In my capacity working on a high school campus and sharing community service ideas with our students, I often hear them ask if volunteering is a graduation requirement. Although there are fifteen hours of service as part of the district’s Living Skills class, technically there is no absolute requirement that service be performed to graduate. But, for some reason Palo Alto High School students demonstrate an intense level of social awareness. As mentioned in my previous blogs, our students are involved in everything from the local food bank to volunteering for relief organizations in Sri Lanka. I often consider the reasons why young people become interested in service, and how they might be motivated to share their talents in the community.

Scholars on the subject of volunteering have defined some of the driving forces to include:

· Acknowledgment of contributions

· Being part of a group

· Improved self-confidence

· A sense of accomplishment

· Opportunities to share proficiencies and talents

My own observations in collaborating with dozens of students on group and individual projects further demonstrate the motivating factors:

· A chance to explore interests and passions

· An outlet for creative self-expression

· A forum for connecting with the world outside of school

Some students are merely inspired by outside individuals, even celebrities, to perform service. Several notables have promoted the concept this summer. Michelle Obama and Maria Shriver on June 22, 2009 joined forces to encourage the spirit of volunteerism across America in conjunction with their appearances at the 2009 National Conference on Volunteering and Service. Former South African President Nelson Mandela, now 91 years old, called on people worldwide to do good works in celebration of his birthday. People were asked to spend 67 minutes volunteering on July 18th, as a symbol of the 67 years Mandela spent campaigning against apartheid. A concert to kick off Mandela Day was held in New York with artists Stevie Wonder, Alicia Keys, and Aretha Franklin performing. Superstars like these are sure to inspire dedication to a cause.

Occasionally, I have the pleasure to meet with students who are neither driven by a sense of obligation, or outside inspiration, but by a simple and sincere desire to make a difference. Those are the students who look inside themselves to discover a connection between their unique talents and a pressing need in their community. They take the initiative to develop projects with little or no direction, just because they know it will be helpful to a cause that catches their interest. This type of service is always the most gratifying; it is also the most challenging, requiring us to go outside of our comfort zones.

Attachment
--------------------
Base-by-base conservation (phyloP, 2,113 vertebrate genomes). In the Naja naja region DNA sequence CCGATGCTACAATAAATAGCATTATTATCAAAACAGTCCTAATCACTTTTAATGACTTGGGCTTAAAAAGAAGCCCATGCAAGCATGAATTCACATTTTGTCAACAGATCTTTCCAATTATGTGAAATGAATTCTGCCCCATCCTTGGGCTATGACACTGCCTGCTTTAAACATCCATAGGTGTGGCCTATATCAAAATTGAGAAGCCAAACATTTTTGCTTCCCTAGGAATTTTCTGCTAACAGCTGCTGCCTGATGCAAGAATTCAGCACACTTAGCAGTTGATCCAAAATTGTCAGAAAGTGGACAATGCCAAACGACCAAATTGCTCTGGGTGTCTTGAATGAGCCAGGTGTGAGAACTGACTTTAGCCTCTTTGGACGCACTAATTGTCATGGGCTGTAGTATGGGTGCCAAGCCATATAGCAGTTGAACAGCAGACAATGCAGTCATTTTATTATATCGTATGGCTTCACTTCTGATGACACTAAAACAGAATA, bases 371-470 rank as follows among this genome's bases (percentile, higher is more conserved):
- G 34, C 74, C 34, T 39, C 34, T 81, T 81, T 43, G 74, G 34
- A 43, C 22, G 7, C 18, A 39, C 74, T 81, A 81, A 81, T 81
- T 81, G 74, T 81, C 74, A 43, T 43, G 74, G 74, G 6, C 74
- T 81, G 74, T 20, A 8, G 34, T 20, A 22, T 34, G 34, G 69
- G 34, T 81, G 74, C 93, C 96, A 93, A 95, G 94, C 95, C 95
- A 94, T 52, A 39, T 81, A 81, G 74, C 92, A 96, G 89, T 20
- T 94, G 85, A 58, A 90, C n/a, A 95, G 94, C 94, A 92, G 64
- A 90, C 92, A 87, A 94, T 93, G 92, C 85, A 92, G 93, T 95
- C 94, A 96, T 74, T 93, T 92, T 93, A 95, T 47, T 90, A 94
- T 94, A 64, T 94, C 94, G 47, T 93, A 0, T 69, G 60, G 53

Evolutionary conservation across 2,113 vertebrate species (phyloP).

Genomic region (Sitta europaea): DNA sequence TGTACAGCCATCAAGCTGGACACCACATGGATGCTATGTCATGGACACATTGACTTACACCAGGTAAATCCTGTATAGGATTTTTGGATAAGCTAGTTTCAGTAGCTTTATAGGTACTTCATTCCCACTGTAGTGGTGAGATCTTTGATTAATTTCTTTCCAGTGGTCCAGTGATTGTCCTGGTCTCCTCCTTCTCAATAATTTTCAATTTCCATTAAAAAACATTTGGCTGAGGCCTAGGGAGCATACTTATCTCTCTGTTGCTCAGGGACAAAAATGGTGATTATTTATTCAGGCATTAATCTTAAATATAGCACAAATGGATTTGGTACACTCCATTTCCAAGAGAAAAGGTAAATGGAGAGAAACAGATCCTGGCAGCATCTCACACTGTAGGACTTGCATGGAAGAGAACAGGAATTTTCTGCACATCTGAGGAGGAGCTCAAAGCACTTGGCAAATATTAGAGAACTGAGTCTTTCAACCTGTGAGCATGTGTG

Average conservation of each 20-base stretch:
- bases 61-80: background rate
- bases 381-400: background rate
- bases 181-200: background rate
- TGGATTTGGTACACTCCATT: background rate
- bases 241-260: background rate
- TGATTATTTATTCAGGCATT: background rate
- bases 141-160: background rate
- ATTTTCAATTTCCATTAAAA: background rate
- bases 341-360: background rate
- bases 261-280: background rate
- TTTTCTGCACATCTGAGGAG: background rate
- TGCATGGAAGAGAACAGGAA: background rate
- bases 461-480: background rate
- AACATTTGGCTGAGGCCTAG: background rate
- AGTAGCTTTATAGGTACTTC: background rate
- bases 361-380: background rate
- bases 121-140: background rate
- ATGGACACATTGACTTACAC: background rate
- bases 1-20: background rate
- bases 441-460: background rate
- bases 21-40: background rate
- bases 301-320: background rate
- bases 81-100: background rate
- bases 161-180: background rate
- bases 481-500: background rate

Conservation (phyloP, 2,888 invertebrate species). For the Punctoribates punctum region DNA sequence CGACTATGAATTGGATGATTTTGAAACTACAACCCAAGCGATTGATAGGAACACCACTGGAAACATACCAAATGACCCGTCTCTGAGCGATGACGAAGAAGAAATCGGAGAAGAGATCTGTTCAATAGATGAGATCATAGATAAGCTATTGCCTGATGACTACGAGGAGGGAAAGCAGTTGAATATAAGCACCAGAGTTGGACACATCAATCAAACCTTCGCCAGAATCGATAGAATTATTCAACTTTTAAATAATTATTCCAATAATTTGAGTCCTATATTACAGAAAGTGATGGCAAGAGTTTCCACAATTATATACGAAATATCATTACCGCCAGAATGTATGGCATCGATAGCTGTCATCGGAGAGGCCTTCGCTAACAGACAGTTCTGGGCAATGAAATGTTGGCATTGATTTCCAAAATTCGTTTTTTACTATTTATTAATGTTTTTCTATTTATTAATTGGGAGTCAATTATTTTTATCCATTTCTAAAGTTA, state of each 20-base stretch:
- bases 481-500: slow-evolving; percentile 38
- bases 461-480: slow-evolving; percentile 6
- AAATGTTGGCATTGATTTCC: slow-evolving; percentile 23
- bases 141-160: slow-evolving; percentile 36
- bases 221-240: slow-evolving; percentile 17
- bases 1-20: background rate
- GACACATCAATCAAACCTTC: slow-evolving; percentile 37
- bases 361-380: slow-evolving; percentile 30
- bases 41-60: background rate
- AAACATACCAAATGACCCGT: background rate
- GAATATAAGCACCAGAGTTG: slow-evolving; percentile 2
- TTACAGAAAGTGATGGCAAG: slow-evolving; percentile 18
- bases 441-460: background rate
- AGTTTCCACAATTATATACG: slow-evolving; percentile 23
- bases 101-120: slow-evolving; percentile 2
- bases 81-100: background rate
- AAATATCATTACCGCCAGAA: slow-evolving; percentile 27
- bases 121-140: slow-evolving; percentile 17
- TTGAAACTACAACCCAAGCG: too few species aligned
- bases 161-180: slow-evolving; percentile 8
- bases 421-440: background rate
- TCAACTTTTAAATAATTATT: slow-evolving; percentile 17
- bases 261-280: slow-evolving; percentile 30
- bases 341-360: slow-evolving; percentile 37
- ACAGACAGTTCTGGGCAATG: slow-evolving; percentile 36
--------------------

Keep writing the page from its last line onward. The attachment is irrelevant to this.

Four students at our school are working overtime this summer to make their unique contributions in their areas of interest:

· Veronica Dao: organizing information about the community gardens of the Peninsula for student volunteer opportunities

· Charles Zhang: recording the volunteer activities and planning a searchable database of our students’ volunteer experiences

· Michael Abrams and Renee Singh: creating “Paly Environmental Initiative,” a resource to enlighten our school community and to provide free plants to every classroom

These young people and more have been motivated from within, and have taken the initiative to contribute their talents to the betterment of the high school community. Their only recognition comes from the satisfaction of knowing they are creating something that was not there before. Whether we do service by requirement, by inspiration from others, or an internal drive, we can each make a difference when we do good works.

Service Organizations Promoted by Mrs. Obama and Mrs. Shriver

· Corporation for National and Community Service:

· Points of Light Institute:

· California Volunteers: